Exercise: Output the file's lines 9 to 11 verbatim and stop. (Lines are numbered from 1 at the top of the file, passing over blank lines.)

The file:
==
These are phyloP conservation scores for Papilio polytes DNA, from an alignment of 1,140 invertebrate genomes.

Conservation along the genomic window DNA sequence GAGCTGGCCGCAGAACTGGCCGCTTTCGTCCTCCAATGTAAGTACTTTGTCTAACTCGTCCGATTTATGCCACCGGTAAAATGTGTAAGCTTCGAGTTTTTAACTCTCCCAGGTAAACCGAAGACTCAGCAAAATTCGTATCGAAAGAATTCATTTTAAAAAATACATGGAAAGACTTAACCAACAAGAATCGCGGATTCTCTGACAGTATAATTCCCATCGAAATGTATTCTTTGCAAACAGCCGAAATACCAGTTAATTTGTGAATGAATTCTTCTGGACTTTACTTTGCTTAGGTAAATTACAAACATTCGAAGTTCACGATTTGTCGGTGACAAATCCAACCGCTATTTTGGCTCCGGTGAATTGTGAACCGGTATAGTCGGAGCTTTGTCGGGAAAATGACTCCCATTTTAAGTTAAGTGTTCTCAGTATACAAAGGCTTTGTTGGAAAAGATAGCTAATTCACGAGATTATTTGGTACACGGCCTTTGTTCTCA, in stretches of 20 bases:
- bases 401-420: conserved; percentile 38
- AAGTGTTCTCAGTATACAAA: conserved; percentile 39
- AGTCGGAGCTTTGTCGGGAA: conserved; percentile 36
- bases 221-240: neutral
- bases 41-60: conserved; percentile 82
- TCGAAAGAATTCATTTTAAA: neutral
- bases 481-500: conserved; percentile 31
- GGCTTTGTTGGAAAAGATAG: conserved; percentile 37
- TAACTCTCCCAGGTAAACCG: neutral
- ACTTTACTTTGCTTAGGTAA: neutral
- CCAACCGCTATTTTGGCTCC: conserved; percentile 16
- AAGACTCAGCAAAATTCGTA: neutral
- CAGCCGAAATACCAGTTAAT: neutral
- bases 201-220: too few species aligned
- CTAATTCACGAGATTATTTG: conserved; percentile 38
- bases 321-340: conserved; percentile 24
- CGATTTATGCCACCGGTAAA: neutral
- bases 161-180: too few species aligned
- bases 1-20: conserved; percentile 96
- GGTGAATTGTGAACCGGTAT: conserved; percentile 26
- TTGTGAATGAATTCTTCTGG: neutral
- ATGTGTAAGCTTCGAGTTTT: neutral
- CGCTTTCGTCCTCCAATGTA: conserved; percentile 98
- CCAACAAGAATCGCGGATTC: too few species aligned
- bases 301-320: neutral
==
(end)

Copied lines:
- bases 481-500: conserved; percentile 31
- GGCTTTGTTGGAAAAGATAG: conserved; percentile 37
- TAACTCTCCCAGGTAAACCG: neutral